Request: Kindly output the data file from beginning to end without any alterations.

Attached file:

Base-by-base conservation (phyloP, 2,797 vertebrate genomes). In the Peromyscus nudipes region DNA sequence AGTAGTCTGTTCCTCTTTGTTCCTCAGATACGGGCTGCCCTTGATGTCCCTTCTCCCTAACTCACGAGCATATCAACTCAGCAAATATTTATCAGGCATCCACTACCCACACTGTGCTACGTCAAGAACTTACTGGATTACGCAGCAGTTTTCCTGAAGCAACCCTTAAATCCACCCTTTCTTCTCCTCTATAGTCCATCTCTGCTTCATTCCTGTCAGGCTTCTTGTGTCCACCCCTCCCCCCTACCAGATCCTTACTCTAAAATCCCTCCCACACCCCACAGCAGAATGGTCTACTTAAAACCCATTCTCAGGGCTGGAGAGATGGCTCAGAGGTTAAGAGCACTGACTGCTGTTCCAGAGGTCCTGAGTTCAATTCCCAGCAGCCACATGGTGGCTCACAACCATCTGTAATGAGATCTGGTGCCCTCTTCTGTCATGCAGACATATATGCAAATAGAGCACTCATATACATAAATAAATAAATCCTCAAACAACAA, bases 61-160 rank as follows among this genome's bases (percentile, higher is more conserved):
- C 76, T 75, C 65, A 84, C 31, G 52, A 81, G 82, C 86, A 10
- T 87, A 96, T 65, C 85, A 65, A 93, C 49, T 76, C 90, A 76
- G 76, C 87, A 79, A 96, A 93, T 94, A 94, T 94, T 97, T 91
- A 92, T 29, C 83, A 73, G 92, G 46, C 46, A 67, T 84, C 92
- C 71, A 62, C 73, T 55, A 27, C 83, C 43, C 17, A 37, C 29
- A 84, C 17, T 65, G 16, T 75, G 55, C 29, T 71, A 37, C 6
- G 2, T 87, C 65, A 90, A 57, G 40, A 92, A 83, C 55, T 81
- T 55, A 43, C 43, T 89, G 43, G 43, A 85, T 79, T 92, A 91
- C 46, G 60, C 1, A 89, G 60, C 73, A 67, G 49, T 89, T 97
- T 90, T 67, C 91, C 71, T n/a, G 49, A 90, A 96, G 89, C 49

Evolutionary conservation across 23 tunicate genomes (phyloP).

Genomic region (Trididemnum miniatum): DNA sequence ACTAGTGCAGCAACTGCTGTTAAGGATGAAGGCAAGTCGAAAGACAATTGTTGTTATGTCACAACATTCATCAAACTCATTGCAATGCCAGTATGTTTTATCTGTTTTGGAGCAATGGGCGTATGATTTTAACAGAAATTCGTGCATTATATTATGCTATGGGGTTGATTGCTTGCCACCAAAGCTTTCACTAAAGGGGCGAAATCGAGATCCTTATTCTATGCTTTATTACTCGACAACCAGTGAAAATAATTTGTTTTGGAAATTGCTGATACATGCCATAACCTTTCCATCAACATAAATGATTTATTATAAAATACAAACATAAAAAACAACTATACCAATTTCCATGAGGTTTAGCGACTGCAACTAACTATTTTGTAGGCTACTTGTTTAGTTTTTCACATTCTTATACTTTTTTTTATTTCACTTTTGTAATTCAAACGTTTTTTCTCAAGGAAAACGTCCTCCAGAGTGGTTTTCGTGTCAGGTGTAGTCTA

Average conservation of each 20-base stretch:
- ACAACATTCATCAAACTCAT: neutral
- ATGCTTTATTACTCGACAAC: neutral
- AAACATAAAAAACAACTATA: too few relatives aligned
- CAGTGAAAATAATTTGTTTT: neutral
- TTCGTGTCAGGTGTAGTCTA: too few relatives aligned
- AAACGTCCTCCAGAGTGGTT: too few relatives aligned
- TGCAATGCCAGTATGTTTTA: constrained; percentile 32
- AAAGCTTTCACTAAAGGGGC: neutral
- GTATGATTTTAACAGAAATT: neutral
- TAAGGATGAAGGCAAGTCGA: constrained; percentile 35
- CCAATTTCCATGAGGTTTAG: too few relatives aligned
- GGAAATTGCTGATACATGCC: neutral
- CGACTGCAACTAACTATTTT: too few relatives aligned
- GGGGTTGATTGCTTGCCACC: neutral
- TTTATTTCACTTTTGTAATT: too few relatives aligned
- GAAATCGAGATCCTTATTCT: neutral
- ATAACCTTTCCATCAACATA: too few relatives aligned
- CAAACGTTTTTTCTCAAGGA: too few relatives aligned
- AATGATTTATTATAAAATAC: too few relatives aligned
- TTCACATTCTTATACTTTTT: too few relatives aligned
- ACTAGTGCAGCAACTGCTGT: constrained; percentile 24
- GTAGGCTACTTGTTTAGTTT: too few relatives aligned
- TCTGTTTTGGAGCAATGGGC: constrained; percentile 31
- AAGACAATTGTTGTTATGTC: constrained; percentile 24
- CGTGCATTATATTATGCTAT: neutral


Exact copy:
Base-by-base conservation (phyloP, 2,797 vertebrate genomes). In the Peromyscus nudipes region DNA sequence AGTAGTCTGTTCCTCTTTGTTCCTCAGATACGGGCTGCCCTTGATGTCCCTTCTCCCTAACTCACGAGCATATCAACTCAGCAAATATTTATCAGGCATCCACTACCCACACTGTGCTACGTCAAGAACTTACTGGATTACGCAGCAGTTTTCCTGAAGCAACCCTTAAATCCACCCTTTCTTCTCCTCTATAGTCCATCTCTGCTTCATTCCTGTCAGGCTTCTTGTGTCCACCCCTCCCCCCTACCAGATCCTTACTCTAAAATCCCTCCCACACCCCACAGCAGAATGGTCTACTTAAAACCCATTCTCAGGGCTGGAGAGATGGCTCAGAGGTTAAGAGCACTGACTGCTGTTCCAGAGGTCCTGAGTTCAATTCCCAGCAGCCACATGGTGGCTCACAACCATCTGTAATGAGATCTGGTGCCCTCTTCTGTCATGCAGACATATATGCAAATAGAGCACTCATATACATAAATAAATAAATCCTCAAACAACAA, bases 61-160 rank as follows among this genome's bases (percentile, higher is more conserved):
- C 76, T 75, C 65, A 84, C 31, G 52, A 81, G 82, C 86, A 10
- T 87, A 96, T 65, C 85, A 65, A 93, C 49, T 76, C 90, A 76
- G 76, C 87, A 79, A 96, A 93, T 94, A 94, T 94, T 97, T 91
- A 92, T 29, C 83, A 73, G 92, G 46, C 46, A 67, T 84, C 92
- C 71, A 62, C 73, T 55, A 27, C 83, C 43, C 17, A 37, C 29
- A 84, C 17, T 65, G 16, T 75, G 55, C 29, T 71, A 37, C 6
- G 2, T 87, C 65, A 90, A 57, G 40, A 92, A 83, C 55, T 81
- T 55, A 43, C 43, T 89, G 43, G 43, A 85, T 79, T 92, A 91
- C 46, G 60, C 1, A 89, G 60, C 73, A 67, G 49, T 89, T 97
- T 90, T 67, C 91, C 71, T n/a, G 49, A 90, A 96, G 89, C 49

Evolutionary conservation across 23 tunicate genomes (phyloP).

Genomic region (Trididemnum miniatum): DNA sequence ACTAGTGCAGCAACTGCTGTTAAGGATGAAGGCAAGTCGAAAGACAATTGTTGTTATGTCACAACATTCATCAAACTCATTGCAATGCCAGTATGTTTTATCTGTTTTGGAGCAATGGGCGTATGATTTTAACAGAAATTCGTGCATTATATTATGCTATGGGGTTGATTGCTTGCCACCAAAGCTTTCACTAAAGGGGCGAAATCGAGATCCTTATTCTATGCTTTATTACTCGACAACCAGTGAAAATAATTTGTTTTGGAAATTGCTGATACATGCCATAACCTTTCCATCAACATAAATGATTTATTATAAAATACAAACATAAAAAACAACTATACCAATTTCCATGAGGTTTAGCGACTGCAACTAACTATTTTGTAGGCTACTTGTTTAGTTTTTCACATTCTTATACTTTTTTTTATTTCACTTTTGTAATTCAAACGTTTTTTCTCAAGGAAAACGTCCTCCAGAGTGGTTTTCGTGTCAGGTGTAGTCTA

Average conservation of each 20-base stretch:
- ACAACATTCATCAAACTCAT: neutral
- ATGCTTTATTACTCGACAAC: neutral
- AAACATAAAAAACAACTATA: too few relatives aligned
- CAGTGAAAATAATTTGTTTT: neutral
- TTCGTGTCAGGTGTAGTCTA: too few relatives aligned
- AAACGTCCTCCAGAGTGGTT: too few relatives aligned
- TGCAATGCCAGTATGTTTTA: constrained; percentile 32
- AAAGCTTTCACTAAAGGGGC: neutral
- GTATGATTTTAACAGAAATT: neutral
- TAAGGATGAAGGCAAGTCGA: constrained; percentile 35
- CCAATTTCCATGAGGTTTAG: too few relatives aligned
- GGAAATTGCTGATACATGCC: neutral
- CGACTGCAACTAACTATTTT: too few relatives aligned
- GGGGTTGATTGCTTGCCACC: neutral
- TTTATTTCACTTTTGTAATT: too few relatives aligned
- GAAATCGAGATCCTTATTCT: neutral
- ATAACCTTTCCATCAACATA: too few relatives aligned
- CAAACGTTTTTTCTCAAGGA: too few relatives aligned
- AATGATTTATTATAAAATAC: too few relatives aligned
- TTCACATTCTTATACTTTTT: too few relatives aligned
- ACTAGTGCAGCAACTGCTGT: constrained; percentile 24
- GTAGGCTACTTGTTTAGTTT: too few relatives aligned
- TCTGTTTTGGAGCAATGGGC: constrained; percentile 31
- AAGACAATTGTTGTTATGTC: constrained; percentile 24
- CGTGCATTATATTATGCTAT: neutral